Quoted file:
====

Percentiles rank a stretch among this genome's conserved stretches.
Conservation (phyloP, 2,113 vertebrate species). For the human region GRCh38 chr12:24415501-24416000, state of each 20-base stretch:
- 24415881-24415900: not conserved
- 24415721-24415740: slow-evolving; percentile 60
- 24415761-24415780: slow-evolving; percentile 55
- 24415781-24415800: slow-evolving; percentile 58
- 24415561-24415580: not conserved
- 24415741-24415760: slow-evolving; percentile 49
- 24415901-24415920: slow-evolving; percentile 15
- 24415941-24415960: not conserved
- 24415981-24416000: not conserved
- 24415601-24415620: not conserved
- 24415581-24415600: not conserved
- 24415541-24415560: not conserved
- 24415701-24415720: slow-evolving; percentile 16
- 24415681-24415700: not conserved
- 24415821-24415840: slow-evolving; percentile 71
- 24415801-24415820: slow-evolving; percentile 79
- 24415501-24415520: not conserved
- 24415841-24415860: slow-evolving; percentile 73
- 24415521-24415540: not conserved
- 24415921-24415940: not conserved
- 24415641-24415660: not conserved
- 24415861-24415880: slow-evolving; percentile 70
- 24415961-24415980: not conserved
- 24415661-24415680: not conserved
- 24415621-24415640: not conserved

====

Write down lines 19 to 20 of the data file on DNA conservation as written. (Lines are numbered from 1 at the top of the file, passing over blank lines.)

- 24415501-24415520: not conserved
- 24415841-24415860: slow-evolving; percentile 73